13 comments:

  1. I agree with pretty much everything here. I get tired of hearing how important "role playing" is in the game. World building is nice, as an outline, but it's not even necessary. The fun, for me at least, is in the exploration and accrual of experience/treasure/weapons/magic.

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  2. I'll check out that script writing resource you mentioned.

    Milestone advancement though goes back pretty far. True20 had it in 2005. Mutants & Masterminds had it in 2002. There were some others in the 90s, but I can't recall them right now.

    There is nothing wrong with a formulaic approach. Like you said it allows the mechanics to take care of themselves and you can focus on creativity.

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    1. @ Tim:

      Have never actually checked out True20; I don’t remember the mechanic in M&M, but that makes sense if I took it from there (since I first picked M&M up in the summer of 2010 *after* getting Saga Star Wars). Huh...that’s pretty wild. I’ll have to go back and take a look.

      The idea of “leveling up” upon completion of a quest isn’t anything new; there are AD&D adventure modules that suggest all characters earn a level upon completion (I believe Tomb of Horrors is one). However, I thought my use of the term “milestone” and linking the mechanic to life events (which we commonly call “milestones” in a person’s life) was fairly original.

      Just goes to show...I’m not nearly as original as I thought.
      ; )

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    2. Hmm...on the other hand, I just spent the last couple hours combing through three editions of Mutants & Masterminds as well as a PDF of the revised True20 core rulebook, and I find ZERO MENTION of the "milestone" advancement, nor even the term "milestone." All of them seem to use DM fiat as a method of advancement, which is not quite the same thing. Can you cite a reference for me, Tim?

      Guess I *am* a bit more original.

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  3. IMO, any true-to-origin adventure wherein GP = XP *must* begin w/ a treasure budget. Do you want each PC to level from this adventure? Or is this a side-quest where they gain half a level. When you know the level range you are designing for, the average amount of XP for a character to go from X level to Y level must then be referenced. Some multiplier of this number (1/4th, 1/2, 1, or maybe even 2 if the place is vast and you don't think they'll explore the whole map) is then multiplied by the number of characters the adventure is designed for. This final number is generally shocking to people who don't a) play in GP = XP games and b) don't understand how to run an economy that places big demands on rich adventurers. In other words, I support formulas at the very beginning of adventure design. They are, IMO, an essential step.

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  4. Well great...now I need to write a post about Adventure Design or my lack there of. Thanks JB. ;)

    We definitely do things differently and much of what you don't like about DMing is why I sit down to GM in the first place: Campaign Design, World Building, and Creating Interesting NPCs.

    I haven't 'written' an adventure in nearly 35 years. I have names of people, places, creatures, plot ideas, notes, but no adventure is written up. How could it be? I have no guarantee which way the PCs will go or what they will do.

    This is a fascinating read. As was a recent post on Gnome Stew reviewing Encounter Theory: The Adventure Design Workbook.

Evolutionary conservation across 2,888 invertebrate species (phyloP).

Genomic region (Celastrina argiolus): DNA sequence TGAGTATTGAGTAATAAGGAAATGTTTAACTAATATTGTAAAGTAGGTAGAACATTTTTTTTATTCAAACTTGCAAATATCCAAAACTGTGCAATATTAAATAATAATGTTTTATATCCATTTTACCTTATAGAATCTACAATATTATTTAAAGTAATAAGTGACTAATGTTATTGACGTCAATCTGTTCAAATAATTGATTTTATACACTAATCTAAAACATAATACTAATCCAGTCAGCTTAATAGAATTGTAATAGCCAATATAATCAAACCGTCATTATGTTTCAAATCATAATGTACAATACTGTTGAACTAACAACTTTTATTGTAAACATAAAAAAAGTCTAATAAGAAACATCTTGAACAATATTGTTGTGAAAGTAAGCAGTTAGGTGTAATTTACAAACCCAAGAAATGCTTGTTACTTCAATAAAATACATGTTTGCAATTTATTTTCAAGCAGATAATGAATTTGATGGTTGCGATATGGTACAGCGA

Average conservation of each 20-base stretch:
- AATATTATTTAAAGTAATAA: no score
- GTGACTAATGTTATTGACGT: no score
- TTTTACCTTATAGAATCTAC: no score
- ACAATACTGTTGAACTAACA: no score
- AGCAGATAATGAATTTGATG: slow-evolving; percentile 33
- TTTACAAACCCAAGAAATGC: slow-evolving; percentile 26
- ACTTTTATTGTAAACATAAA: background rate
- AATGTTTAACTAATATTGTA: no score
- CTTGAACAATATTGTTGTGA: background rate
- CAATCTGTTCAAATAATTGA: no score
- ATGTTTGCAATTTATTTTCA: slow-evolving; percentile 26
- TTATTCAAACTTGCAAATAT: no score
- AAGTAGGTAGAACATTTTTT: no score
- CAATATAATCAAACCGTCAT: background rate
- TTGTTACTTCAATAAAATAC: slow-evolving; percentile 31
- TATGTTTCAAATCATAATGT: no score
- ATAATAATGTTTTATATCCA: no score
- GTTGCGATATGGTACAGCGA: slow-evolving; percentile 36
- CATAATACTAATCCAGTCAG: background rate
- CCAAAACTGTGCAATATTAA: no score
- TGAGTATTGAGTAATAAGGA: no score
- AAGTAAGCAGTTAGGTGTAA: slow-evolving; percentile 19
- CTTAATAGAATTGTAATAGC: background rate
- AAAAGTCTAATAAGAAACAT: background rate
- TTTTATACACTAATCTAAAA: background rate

Incredibly interesting to me to see how the other half lives. So to speak.

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    1. @ AD:

      In case it was unclear, I’m only talking about adventure design in D&D. My approach to other games I’ve run (from various supers games to D6 Star Wars to Vampire and Ars Magica) have been VERY different and “non-formulaic” (usually PC-driven)...although I personally wouldn’t judge them to be as successful as my D&D games (my players may have differing opinions).

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    2. I understand that you're only referring to D&D. or more specifically how you think about D&D Adventures, but it still strikes me as interesting that our approaches differ so much.

      Treasure, Monsters, etc., even when I have run D&D these are pretty much the very last things I think about.

      Well, I might think of a cool monster I read about in a folklore books or a neat idea for a magical item that is more clever than powerful, but they are nowhere near the focus of my scenario design such as it is.

      Also, just the phrase 'Writing Adventures' is fascinating to me. Do people do that? Actually write down the adventure they're going to run? How exactly? Like an old module? Many, many thoughts on this.

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    3. Hmm...I didn't use the phrase "writing adventures" in this post ("designing adventures," yes). If I did so in a prior post it was a misnomer as I don't actually "write" much at all when crafting scenarios.

      Though, for this little exercise I *will* be trying my hand at actually writing it up...for sale, in this case.

      AD, I'm familiar with your dislike of D&D as a system, so I'm a bit surprised you've done any DMing of it at all (that's not meant as a jab). Now I'm super curious as to your history with the game. Which edition did you come in on? Mentzer? 2nd edition? Did you come to it through a different "gateway RPG" that taught you things like monsters and treasure were unimportant? I agree that the differences in our perspective are very interesting...from my point of view, the monsters and treasure aspect of the game are the *most* important elements of the game's setting!

      Anyway, would like to hear more...either here or on your own blog.
      : )

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    4. (Ha! I actually see now that the title of my post is “writing adventures!” Sorry...I’m ridiculous)

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    5. "I have names of people, places, creatures, plot ideas, notes, but no adventure is written up."

      That is the adventure.

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  5. And I sit squarely in the middle. I like creating worlds and NPCs but having a mechanical skeleton or framework to build off of helps to get the juices flowing. I've learned that for me, I really need to have tools and structures to use and repurpose.